In more and more organizations, the old-style appraisal interview is under fire. The emphasis would be too much on the past and what went wrong. Including competencies in conversations with employees allows them to shift their focus to their strengths and develop them further.
What is a competency profile?
A competency profile is the combination of knowledge, skills, experience and personality traits that determine success in the job. It is the answer to the question, “what must an employee know, be able to do and be in order to successfully perform the job? When determining competencies for a profile, the job (not the employee) is the starting point.
Tip: Using behavioral-level competencies, make employees razor-sharp about what else, more, they need to know, be able to do and be in order to do their jobs well. Make subsequent improvement and development agreements in the GOOD conversations.
What is a person profile?
Each employee also has a so-called person profile. They have received education and training that gives them knowledge (“know”). They then applied this knowledge in their work making them experienced in “being something” (“can do”). In their working lives and beyond, by trial and error, they have also come to know (“be”) themselves more and more.
Reinforce what works!
More and more organizations are taking the person profile as a starting point in Good Conversations. Looking to further develop competencies that employees already have a good grasp of. Why not turn “a seven into an eight? Employees then not only get recognition for their strengths, they get to focus on things they are good at. This increases job satisfaction and improves performance.
This approach is not only challenging for employees, it also benefits the organization. After all, it takes blood, sweat and tears to turn a five into a six. This is often at the expense of job satisfaction because the focus is then always on the weak points.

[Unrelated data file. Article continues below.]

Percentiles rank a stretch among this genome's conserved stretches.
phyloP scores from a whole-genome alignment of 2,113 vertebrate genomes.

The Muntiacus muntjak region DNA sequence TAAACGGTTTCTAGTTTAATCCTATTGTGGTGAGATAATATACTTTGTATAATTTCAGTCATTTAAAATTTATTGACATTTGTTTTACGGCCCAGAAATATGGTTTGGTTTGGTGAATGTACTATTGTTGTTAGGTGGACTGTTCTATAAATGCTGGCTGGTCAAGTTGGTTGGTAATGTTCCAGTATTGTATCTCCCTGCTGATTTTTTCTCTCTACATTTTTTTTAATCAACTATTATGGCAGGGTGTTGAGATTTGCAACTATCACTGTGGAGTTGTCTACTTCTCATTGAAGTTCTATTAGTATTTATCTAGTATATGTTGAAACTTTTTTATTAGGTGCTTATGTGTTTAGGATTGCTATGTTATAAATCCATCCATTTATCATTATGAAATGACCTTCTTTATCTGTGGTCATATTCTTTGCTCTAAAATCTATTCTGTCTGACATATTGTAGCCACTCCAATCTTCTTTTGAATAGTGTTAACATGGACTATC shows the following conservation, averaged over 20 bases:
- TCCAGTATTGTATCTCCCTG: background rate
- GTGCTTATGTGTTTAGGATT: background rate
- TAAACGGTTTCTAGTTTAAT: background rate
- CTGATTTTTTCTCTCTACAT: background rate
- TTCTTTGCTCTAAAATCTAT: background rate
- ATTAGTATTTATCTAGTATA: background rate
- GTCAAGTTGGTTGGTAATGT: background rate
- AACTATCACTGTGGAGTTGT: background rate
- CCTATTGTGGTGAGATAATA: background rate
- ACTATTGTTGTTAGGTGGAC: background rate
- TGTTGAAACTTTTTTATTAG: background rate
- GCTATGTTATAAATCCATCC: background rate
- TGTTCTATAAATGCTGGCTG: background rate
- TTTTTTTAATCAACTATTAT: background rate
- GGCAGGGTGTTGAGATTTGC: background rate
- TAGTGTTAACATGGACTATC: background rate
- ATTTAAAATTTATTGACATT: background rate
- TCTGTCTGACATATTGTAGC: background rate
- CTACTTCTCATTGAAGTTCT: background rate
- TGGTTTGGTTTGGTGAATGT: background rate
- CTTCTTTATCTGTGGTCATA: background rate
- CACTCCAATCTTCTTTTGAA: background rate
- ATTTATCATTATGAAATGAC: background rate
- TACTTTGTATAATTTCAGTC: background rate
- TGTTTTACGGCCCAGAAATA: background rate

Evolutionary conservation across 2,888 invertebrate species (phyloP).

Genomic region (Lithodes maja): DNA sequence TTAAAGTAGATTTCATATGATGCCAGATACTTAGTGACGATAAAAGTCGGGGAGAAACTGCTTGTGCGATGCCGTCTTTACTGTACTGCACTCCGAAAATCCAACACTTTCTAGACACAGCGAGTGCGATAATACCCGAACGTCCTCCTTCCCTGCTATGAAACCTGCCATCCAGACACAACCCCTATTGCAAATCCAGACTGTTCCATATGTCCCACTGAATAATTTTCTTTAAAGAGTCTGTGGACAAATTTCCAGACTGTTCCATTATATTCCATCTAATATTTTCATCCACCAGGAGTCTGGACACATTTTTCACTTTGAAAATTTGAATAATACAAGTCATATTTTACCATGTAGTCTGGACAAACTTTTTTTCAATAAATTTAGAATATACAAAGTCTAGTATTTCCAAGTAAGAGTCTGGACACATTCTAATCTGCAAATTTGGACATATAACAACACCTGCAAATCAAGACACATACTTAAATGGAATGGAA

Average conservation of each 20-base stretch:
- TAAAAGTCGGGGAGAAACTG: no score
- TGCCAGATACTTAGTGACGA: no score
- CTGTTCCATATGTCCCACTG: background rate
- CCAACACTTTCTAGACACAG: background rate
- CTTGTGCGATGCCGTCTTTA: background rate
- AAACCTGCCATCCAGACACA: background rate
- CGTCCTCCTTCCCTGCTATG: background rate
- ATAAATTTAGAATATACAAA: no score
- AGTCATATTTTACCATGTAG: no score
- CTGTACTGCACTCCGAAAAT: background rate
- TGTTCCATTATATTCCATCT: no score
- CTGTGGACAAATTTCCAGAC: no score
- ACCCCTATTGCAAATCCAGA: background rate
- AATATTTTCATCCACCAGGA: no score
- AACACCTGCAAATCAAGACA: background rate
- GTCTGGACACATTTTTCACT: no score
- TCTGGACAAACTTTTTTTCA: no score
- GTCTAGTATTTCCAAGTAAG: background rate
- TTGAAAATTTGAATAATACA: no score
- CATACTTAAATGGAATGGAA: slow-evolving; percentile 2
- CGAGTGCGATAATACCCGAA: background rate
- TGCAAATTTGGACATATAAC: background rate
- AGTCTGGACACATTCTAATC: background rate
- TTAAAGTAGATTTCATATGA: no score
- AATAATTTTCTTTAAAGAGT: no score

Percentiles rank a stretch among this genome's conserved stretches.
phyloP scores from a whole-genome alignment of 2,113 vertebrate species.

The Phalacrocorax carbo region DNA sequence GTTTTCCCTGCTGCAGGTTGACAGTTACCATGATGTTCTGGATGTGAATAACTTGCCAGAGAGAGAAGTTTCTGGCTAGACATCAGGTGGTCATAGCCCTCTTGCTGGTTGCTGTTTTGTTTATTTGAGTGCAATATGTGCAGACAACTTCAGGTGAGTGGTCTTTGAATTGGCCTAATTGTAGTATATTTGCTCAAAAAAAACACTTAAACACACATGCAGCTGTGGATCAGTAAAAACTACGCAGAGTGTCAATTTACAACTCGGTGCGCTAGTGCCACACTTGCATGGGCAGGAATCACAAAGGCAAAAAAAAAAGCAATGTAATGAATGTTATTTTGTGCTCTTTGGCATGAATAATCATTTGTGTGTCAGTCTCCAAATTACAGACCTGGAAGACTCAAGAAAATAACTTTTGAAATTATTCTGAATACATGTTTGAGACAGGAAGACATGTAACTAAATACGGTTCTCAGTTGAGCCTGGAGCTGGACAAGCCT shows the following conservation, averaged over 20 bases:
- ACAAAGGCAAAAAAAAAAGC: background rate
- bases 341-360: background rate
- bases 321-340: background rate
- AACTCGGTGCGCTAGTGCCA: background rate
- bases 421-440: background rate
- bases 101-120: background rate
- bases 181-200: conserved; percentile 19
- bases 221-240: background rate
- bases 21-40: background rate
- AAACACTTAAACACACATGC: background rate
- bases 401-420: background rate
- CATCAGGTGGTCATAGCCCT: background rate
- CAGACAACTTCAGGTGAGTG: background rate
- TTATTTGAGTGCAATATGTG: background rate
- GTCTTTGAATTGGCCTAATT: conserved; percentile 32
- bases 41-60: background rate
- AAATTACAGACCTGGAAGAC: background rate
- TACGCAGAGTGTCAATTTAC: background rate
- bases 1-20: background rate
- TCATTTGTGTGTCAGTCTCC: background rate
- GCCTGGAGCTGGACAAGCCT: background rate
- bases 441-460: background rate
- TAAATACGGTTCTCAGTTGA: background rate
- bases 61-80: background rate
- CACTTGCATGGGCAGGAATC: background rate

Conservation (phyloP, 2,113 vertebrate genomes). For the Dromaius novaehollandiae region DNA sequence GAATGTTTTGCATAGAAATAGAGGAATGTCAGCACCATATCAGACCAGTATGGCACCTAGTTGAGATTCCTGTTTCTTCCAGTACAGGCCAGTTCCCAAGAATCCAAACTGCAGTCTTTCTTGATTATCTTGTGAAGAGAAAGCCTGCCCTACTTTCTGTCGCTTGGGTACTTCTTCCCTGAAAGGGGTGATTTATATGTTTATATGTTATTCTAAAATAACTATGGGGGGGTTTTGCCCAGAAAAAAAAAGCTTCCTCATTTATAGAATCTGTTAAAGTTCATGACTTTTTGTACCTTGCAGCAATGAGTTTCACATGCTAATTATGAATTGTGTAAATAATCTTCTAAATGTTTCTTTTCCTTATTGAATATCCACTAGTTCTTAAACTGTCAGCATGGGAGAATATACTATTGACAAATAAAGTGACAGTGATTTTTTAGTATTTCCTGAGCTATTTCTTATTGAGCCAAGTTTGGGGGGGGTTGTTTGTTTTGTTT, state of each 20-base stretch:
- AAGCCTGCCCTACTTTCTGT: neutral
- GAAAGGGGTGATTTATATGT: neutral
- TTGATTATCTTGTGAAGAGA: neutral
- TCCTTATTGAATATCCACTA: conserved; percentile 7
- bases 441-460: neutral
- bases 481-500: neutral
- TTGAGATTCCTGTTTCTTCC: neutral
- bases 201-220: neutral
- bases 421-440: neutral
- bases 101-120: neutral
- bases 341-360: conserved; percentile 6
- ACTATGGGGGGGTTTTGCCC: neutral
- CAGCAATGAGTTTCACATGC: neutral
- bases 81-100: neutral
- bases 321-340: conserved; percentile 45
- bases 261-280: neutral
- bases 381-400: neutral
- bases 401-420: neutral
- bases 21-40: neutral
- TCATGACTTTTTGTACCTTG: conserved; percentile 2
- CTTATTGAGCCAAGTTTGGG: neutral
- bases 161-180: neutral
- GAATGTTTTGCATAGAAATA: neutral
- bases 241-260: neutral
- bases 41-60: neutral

How to identify the qualities of employees and empower them accordingly? This can be done by talking about employees’ strengths rather than their shortcomings in conversations. Answers to the following questions will bring focus to this:
- what gives me the greatest job satisfaction? What do I enjoy most in my work?
- When are you in the flow and time seems to stand still?
- what kind of work do I like to do? What talents are then called upon?
- What do I often get compliments on? What does that say about what I’m good at?
- When do I go home (or to work) whistling? So what have I accomplished? So what qualities of myself do I put to use?
- What do I think is an important success from recent times? What did I do that contributed to the success? What was the effect of that? What does this say about what I am good at?
Empower employees even more with jobcrafting. Using competencies, map out what employees are already good at and agree on how they will make more use of it, how they will become even better at it.
Want to know more?
Want to know more about employee turnover? And how to address that? Also read our blog “Preventing employee turnover: 10 tips & calculate yourself!”.